Old Bailey bomber Dolours Price has been found dead.
The 62-year-old mother-of-two was found at her home in Malahide, north Dublin, on Wednesday night, sources said.
Price, the former wife of actor Stephen Rea, was a convicted Provisional IRA car bomber for the 1973 attack on London's Old Bailey courts in which one man died and more than 200 people were injured.
A garda spokesman said officers were investigating the sudden death of a woman at a home on St Margaret's Road in Malahide.
Her death is not being treated as suspicious.
Price had been outspoken about Sinn Fein president Gerry Adams's alleged involvement with the IRA for several years.
Along with her 58-year-old sister Marian, who has been imprisoned in Northern Ireland since 2011 after her licence was revoked, they were both critics of the peace process.
In 1973 the two sisters were part of the IRA unit that planted four car bombs outside the Old Bailey. Two of the bombs exploded.
Dolours Price, sentenced to life for the bombing, accused Mr Adams of sanctioning the court attack.
She also alleged that he personally ordered the abduction of several people the IRA considered to be traitors in the 1970s, including Belfast mother of 10 Jean McConville.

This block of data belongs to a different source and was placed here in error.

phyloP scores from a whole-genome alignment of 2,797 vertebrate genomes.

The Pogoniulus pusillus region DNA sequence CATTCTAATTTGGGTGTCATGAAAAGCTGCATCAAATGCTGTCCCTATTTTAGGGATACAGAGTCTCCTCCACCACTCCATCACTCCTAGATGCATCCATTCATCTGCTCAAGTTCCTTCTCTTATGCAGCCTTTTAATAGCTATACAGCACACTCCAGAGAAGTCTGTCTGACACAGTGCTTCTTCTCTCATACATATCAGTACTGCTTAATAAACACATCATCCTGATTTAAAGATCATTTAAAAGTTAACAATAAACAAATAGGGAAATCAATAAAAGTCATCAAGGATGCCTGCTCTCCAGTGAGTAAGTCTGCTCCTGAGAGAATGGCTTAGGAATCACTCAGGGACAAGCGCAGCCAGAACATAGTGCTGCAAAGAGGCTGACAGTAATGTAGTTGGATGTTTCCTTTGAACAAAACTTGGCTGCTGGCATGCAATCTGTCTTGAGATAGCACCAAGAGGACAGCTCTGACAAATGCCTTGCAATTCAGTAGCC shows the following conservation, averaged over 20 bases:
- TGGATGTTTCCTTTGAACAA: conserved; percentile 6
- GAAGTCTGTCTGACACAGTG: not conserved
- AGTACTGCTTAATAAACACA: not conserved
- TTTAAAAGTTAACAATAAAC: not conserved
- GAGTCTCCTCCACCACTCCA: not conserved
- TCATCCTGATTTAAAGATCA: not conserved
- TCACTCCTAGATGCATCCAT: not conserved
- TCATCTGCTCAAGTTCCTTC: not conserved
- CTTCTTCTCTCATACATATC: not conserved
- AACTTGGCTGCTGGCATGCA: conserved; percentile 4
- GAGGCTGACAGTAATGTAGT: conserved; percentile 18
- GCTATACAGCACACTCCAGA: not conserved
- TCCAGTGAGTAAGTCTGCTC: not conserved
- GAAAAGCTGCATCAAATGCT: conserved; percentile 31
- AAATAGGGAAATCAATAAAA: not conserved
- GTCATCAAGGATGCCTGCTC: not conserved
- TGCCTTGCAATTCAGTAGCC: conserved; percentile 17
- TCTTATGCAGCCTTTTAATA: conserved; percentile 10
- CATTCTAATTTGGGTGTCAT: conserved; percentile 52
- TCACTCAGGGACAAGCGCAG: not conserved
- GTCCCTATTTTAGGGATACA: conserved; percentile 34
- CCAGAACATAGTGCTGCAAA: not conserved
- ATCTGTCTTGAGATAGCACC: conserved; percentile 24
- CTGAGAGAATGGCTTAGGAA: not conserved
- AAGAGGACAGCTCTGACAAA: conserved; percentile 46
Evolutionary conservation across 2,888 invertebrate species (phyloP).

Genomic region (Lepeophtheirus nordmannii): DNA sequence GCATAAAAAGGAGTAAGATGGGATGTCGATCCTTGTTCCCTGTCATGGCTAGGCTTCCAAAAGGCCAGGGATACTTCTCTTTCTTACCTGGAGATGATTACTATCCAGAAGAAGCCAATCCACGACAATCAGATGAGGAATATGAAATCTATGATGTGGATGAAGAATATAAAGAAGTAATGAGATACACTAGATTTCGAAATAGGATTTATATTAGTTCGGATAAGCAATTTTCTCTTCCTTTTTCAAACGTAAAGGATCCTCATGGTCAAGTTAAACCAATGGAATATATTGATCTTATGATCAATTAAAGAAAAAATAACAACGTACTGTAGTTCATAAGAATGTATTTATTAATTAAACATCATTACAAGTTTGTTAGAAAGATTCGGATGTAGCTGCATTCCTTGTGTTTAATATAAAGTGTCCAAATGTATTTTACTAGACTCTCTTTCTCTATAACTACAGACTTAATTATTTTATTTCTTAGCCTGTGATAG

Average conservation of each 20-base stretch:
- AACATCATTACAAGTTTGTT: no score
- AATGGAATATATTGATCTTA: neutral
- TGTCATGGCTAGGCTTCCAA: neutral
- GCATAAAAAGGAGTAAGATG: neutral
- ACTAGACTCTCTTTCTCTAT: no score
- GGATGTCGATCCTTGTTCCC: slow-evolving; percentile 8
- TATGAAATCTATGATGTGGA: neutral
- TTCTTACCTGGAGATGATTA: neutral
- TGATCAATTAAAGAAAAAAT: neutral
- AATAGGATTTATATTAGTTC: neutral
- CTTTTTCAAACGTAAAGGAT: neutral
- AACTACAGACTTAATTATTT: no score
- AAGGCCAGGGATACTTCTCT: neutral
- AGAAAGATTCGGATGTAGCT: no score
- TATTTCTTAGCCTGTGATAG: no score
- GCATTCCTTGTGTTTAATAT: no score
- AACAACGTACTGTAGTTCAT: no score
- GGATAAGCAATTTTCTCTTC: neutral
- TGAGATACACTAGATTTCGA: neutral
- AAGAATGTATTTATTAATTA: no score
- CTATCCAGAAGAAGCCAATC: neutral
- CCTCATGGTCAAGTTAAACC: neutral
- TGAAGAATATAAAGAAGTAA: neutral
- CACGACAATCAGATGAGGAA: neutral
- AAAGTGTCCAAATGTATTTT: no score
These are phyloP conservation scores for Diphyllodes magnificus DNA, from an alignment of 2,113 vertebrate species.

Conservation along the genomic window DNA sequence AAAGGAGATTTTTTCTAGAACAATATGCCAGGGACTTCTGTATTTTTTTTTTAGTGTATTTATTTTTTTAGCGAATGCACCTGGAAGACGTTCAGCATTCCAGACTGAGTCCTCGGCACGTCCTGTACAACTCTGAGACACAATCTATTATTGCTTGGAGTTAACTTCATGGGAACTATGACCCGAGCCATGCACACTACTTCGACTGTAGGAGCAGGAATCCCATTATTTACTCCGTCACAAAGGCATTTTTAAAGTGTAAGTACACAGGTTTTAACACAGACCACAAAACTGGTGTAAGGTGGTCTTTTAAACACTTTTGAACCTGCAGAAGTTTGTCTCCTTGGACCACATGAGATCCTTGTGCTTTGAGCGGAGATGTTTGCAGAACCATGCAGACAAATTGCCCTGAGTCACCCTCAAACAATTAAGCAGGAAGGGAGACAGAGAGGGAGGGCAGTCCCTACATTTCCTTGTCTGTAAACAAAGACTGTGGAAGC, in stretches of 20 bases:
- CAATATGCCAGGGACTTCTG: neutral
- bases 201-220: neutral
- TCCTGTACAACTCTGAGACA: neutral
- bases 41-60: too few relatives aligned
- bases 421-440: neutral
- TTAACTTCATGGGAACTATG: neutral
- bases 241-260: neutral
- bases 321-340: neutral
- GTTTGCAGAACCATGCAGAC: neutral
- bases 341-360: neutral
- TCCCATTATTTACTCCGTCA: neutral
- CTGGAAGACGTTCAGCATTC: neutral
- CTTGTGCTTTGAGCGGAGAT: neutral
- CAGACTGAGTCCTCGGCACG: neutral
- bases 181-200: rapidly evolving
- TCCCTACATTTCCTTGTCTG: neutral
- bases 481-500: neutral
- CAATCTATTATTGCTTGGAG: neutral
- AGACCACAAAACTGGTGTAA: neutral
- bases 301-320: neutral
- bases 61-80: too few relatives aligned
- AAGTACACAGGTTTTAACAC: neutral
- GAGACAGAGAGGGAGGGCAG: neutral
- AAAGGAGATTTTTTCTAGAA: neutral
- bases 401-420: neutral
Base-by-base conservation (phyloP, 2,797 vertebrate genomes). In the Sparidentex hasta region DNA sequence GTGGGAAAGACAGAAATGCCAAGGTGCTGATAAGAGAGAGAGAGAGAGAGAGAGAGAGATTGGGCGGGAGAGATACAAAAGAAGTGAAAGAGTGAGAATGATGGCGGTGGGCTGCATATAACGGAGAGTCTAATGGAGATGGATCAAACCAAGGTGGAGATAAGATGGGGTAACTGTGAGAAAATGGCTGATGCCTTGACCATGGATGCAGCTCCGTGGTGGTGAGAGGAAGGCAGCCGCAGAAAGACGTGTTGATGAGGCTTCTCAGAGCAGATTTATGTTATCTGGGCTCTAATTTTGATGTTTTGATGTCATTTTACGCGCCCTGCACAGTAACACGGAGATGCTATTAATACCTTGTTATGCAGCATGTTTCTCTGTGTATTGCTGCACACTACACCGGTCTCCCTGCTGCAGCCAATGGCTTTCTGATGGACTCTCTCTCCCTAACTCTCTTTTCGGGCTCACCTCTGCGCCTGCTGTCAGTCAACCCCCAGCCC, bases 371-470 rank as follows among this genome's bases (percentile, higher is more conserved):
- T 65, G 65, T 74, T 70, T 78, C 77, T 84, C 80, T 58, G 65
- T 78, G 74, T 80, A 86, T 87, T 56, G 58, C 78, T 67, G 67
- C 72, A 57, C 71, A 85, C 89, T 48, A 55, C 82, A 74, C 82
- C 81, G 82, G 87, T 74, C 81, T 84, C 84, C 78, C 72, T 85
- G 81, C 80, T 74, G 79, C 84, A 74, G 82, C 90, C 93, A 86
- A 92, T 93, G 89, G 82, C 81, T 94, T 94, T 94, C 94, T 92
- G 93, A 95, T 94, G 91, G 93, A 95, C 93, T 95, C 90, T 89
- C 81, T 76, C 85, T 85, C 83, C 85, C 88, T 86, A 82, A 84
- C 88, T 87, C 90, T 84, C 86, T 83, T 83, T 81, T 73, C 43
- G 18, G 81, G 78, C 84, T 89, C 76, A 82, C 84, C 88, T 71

Mr Adams has always denied ever being a member of the IRA.
Price claimed she made the allegations on the record to researchers working for Boston College in the US, which the Police Service of Northern Ireland has been battling to recover as evidence.
The recordings were made on the basis that they remain secret until the death of the 28 former IRA and Ulster Volunteer Force terrorists who took part.
Price went on hunger strike with her sister after being charged over the Old Bailey bomb.
They refused food for 200 days and were subsequently repatriated to Northern Ireland to serve their sentences.
Mr Adams insisted he feels no bitterness towards his accuser.
"None whatsoever," he said.
"I'm sad and shocked to hear that she is dead, and I'm sure everybody who knew her or knew of her will also be sad at this time."
The Sinn Fein leader took the opportunity to call for the release of her sister Marian from prison, adding that she should never have been jailed without a trial.
Her licence was revoked after she read a statement at a dissident republican Easter Rising commemoration in Londonderry in 2011.
Mr Adams said both sisters were extremely close, having spent time in prison together, and that Dolours' death would be particularly hard on Marian.
He said both women had lived hard lives as a result of their involvement in what he called "the civil rights struggle".
"Dolours had a very tough life, like many people," he said.
"She was a long time imprisoned in England. She endured over 200 days of force feeding while on hunger strike. She had many trials and tribulations in her life."
Mr Adams, who said he had not spoken to Price for some time, said he had no concerns about her allegations against him being made public by Boston College.
"I never worry about matters that I have no control over and I have no concerns about any of those issues because they are not true," he said.
A post-mortem examination is planned.